In a tiny cabin next to Cuyuna Country State Recreation Area, floor-to-ceiling windows framed a forest of maples and oaks. On the mini-deck, I sipped coffee from an Adirondack chair while gazing at the falling leaves. My sleek Scandinavian-style cabin offered a peaceful retreat from the city for a recent weekend of kayaking and hiking.

Friends made the two-hour drive on their own and rented a separate 215-square-foot cabin, giving us our own spaces, kitchenettes and bathrooms. In the crisp fall air, we met up outside to grill burgers or sit around a fire pit.

For recent getaways in central Minnesota, I found the mini-cabins and a room in a grain silo well suited for our times — private escapes away from crowds with easy access to the restorative power of nature.

Kelsey Braun and her husband, Chris Austin, opened Cuyuna Cove in July in the mountain biking mecca of Crosby, Minn., 120 miles north of the Twin Cities. The pandemic hit the state just as the couple were putting the finishing touches on the luxury cabins, and they feared COVID-19 would scuttle hopes of attracting tourists. The opposite happened: Twin Cities residents snatched up bookings.

“I think COVID helped in the way that people just need to get out of the cities ... a lot of people just need a reset during this time of incredible stress,” Braun said.

The five minimalist-style cabins nestled in woods with queen beds, modern bathrooms and kitchenettes are stocked with utensils, spices and organic coffee beans to freshly grind. During my stay, a path carpeted with crimson maple leaves glowed under white lights strung up along a pond and through the woods, a magical trail leading to a fire pit.

Braun and Austin were inspired by glamping spots, such as a Texas campground they visited with yurts, tepees, retro RVs and safari tents.

Cuyuna options

The 33-year-olds, who grew up in St. Cloud, reconnected four years ago and shared a vision. Drawn to Crosby by friends and the affordable living, they renovated a 30-foot RV and a former mining house for themselves and bought 3 acres of wooded land, one of the last pieces in Crosby connected to the state recreation area. Braun, who started a cleaning business, and Austin, a physical therapist, did most of the two years of construction themselves for Cuyuna Cove and spread the word on Insta­gram.

The couple plan to add canvas safari tents with queen beds next spring.

The state also offers yurts at Cuyuna and nearby, True North Basecamp has 275-square-foot cabins.

Cuyuna, which became a state recreation area in 1993, has been reinvented as a mountain biking destination. My friends and I explored on foot and by boat instead, hiking Milford Mine Memorial Park, which honors 41 miners who died in the state’s worst mining disaster. Two scuba divers waded in one of the 15 former mining pits filled with crystal clear water as we kayaked past orange and yellow trees on the shoreline, stained in its signature red dirt.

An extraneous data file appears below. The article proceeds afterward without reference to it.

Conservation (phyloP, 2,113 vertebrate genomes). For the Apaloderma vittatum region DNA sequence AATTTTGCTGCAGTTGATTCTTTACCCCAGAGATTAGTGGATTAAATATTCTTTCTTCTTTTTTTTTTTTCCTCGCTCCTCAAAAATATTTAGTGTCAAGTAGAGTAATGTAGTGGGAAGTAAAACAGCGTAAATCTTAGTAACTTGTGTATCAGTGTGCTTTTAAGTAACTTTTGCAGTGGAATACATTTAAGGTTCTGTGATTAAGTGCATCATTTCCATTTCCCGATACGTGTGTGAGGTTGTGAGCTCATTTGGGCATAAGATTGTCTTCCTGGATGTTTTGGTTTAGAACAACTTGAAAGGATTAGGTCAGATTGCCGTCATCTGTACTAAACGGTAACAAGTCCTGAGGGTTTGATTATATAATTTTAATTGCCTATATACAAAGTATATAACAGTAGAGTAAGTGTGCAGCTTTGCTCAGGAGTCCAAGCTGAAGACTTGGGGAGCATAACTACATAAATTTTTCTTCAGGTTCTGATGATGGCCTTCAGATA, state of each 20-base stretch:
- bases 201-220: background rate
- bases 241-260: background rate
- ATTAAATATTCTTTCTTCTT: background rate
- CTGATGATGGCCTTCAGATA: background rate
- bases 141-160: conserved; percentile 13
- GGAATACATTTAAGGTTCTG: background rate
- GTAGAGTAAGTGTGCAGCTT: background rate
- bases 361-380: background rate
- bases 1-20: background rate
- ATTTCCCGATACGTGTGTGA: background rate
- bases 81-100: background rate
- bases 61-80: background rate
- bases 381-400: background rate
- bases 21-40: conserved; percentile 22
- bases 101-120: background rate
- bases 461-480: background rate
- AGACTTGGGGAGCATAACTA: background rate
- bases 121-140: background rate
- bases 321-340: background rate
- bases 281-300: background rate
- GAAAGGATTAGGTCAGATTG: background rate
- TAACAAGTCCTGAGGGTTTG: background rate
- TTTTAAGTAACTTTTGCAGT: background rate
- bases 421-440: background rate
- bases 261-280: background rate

Night in a grain bin

A week before, I had embarked on a solo trip to Alexandria, Minn., about 130 miles northwest of the Twin Cities. There, the landscape flattens into cornfields — a fitting place for grain bin silos revamped for lodging. Last year, Anne Larson and her husband, David, transformed four silos from a family farm into eight minimalist rooms.

I arrived, no other person in sight, unlocking my room with a keycode and collapsing into bed, staring at the circular wood-paneled ceiling overhead. Windows overlook trees and a little lake.

Some farmers shake their heads at grain bins turned into bedrooms, but Larson said most people are intrigued. She grew up on a nearby turkey farm and after reading an article about converting grain bins into living spaces, she embraced the challenge of creating stylish rooms in the unusual space. “It’s just not a normal build ... most builders build in squares,” she said of the 13-sided bins, at one of the two event venues she runs in Moorhead and Alexandria. She began offering them on Airbnb this year when she’s not hosting events (mostly in the winter and Sundays through Wednesdays).

“So many people, especially couples ... have just found a little refuge there,” Larson said of guests, about half of whom are from the Twin Cities.

I stopped for a pint and pizza at Carlos Creek Winery, which opened a viking-themed brewery, 22 Northmen, last year. Later I visited the Runestone Museum, which houses the controversial slab of sandstone said to have been left by eight Swedes and 22 Norwegians in 1362. Next door, the Legacy of the Lakes Museum showcased Minnesota’s lake resort and boating history.

Then I retreated back to the woods, exploring the trails at Lake Carlos State Park, relishing the serene woodland and the empty path away from the crowds.